From: Dictionary of American Fighting Ships 


An infantry corps recruited in Algeria after the French conquest in 1830. The corps-originally composed of native Algerians of the Zwawa tribe-was noted for its distinctive drill formation and native dress. French soldiers replaced the Algerians by 1840.

At the beginning of the Civil War, Elmer Ephraim Ellsworth, an American lawyer and friend of Abraham Lincoln, organized several regiments of volunteers called Zouaves. These regiments were so-called as they adopted the uniforms and style of drill of the French Zouaves. Other Zouave regiments were organized during the war, though their distinctive uniforms proved to be unsuitable for battle and were abandoned.

(ScTug: t. 127; dr. 9'; s. 10 k.; a. 2 30-pdr. P.r.)

Zouave-a screw steamer built in 1861 at Albany, N.Y.-was purchased by the Navy on 20 December 1861 at New York City and soon therafter was delivered to the Navy at Hampton Roads, Va., for duty in the North Atlantic Blockading Squadron. On 1 February 1862, she was placed in commission, Acting Master Henry Reaney in command-and assigned the tasks of patrolling the mouth of the James River at night and serving as a tender for frigates Congress and Cumberland during daylight hours.

Shortly after noon on 8 March, the tug was moored to a wharf at Newport News when the quartermaster spotted some black smoke near the mouth of the Elizabeth River. Zouave got underway and headed across Hampton Roads to investigate. Soon observers on the tug could make out "what to all appearances looked like the roof of a very big barn belching forth smoke as from a chimney on fire." After a Confederate flag came in view, the men on Zouave concluded that the strong looking craft was the long expected Southern ironclad Virginia-the rebuilt Merrimack-finally emerging to challenge the Union blockaders. Zouave then opened up with her 30-pounder Parrott rifle and fired about a half-dozen rounds before she was recalled by a signal hoisted on board Cumberland.

By this time, the Union warships in Hampton Roads and batteries at Newport News had also opened fire on the Southern ironclad. When Virginia reached a position abreast of Congress, she fired a broadside into that Union frigate and headed straight for Cumberland.

At this point, Zouave was in between the fire of Virginia, that of her escorts Patrick Henry and Jamestown, and the "friendly" Union guns based ashore at Newport News and Fort Monroe. She kept firing at the Southern ships until she was signaled by Congress to come alongside. The tug quickly obeyed and began the difficult process of taking the blazing frigate in tow. As Zouave was attempting to pull Congress into shoal water where she might be safe from further attacks, Virginia pulled astern of the retreating Union ships and subjected them to broadside after broadside. When Congress grounded, she hoisted a white flag to indicate her surrender.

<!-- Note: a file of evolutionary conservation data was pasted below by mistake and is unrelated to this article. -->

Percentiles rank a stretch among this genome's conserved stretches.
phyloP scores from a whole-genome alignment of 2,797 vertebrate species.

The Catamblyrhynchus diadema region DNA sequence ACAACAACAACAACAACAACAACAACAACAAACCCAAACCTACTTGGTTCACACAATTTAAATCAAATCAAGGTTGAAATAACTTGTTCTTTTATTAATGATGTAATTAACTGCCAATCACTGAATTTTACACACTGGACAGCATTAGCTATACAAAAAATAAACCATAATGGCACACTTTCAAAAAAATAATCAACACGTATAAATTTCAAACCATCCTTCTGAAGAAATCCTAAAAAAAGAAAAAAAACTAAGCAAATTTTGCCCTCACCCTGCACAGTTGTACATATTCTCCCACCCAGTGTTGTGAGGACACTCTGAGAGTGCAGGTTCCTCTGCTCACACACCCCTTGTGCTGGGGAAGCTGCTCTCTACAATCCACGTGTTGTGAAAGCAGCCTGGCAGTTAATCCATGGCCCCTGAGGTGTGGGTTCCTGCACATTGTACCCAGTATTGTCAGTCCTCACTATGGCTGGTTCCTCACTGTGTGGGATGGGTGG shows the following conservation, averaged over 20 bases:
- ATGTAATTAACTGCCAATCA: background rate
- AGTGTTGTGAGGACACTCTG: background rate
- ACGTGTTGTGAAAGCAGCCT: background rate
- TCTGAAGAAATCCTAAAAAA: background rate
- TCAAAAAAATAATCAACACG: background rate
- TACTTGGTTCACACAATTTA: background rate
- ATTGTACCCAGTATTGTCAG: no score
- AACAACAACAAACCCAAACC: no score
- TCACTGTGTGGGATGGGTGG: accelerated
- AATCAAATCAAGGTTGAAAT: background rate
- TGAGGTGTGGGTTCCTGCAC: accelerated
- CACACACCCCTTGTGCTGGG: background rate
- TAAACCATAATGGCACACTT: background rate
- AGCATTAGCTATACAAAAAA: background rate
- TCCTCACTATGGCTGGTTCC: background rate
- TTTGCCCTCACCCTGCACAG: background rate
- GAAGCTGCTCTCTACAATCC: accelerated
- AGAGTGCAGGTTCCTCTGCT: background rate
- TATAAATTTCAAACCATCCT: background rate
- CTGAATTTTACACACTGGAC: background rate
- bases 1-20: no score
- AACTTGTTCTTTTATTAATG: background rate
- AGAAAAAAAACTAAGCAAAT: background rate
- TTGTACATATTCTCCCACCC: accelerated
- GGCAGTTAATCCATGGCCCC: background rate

Zouave cut her towlines; backed up; and, upon pulling free, resumed her firing. Lookouts on the tug thus spotted a signal on Minnesota-which had also grounded but was still in the fight-asking for assistance. While the tug was heading for that plucky Union blockader, she was hit "by a shot which carried away our rudder-post and one of the blades of her propeller wheel." Unable to steer and moving straight toward Virginia, Zouave backed up and used her hawser "over our port quarter" to keep moving toward Minnesota. During the passage, Whitehall arrived on the scene and assisted Zouave to her destination. The battle-damaged tug lay alongside Minnesota throughout the night, ready to assist the Union ships insofar as she was able.

The next day, Zouave was upstaged by the newly arrived Monitor during that novel ironclad's epic battle with Virginia. On 11 March, she proceeded, in tow, to the Baltimore Navy Yard for repairs.

Zouave returned to Hampton Roads on 3 May 1862. She spent the next six months deployed in Hampton Roads and surrounding waters on guard duty as an armed tug. She also carried out picket and dispatch assignments. On 26 October 1862, Zouave received instructions to hail Delaware, then cruising between the Piankatank and York Rivers, Va., and ordering her to report to Hampton Roads to prepare for duty in the North Carolina sounds. On 29 October 1862 at Rip Raps, Va., after Delaware failed to acknowledge Zouave's recognition signal, Zouave mistakenly fired on Delaware, taking the steamer for a Confederate blockade runner.

Returning to Hampton Roads, Zouave and Young America towed monitor Passaic to the Washington Navy Yard for repairs on 30 November 1862. On 18 January 1863, Zouave captured the small schooner J. C. McCabe and six prisoners in the James River, and, on the night of 11 and 12 April 1863, she participated in a reconnaissance of Jamestown Island in the James. She served as part of the Union force capturing the formidable Confederate position at Hill's Point on the Nansemond River, Va., on 20 April 1863. This relieved Union army positions near Suffolk, Va., of Southern pressure. Zouave steamed to Baltimore for repairs in May 1863.

Zouave deteriorated steadily during the remaining two years of the war. On 29 February 1864, she was detailed to Atlanta to guard against possible attacks by Confederate torpedo boats. In April 1864, Zouave sailed to Baltimore for repairs. She soon returned to Hampton Roads, only to be ordered to the Norfolk Navy Yard for more repairs on 4 August 1864. Zouave remained in the yard through early December 1864, then was deployed in the James River until the war's end. After a final round of repairs at Norfolk, the tug proceeded to the New York Navy Yard on 1 June 1865.

Zouave was decommissioned at New York on 14 June 1865 and was sold at public auction there to M. O. Roberts on 12 July 1865.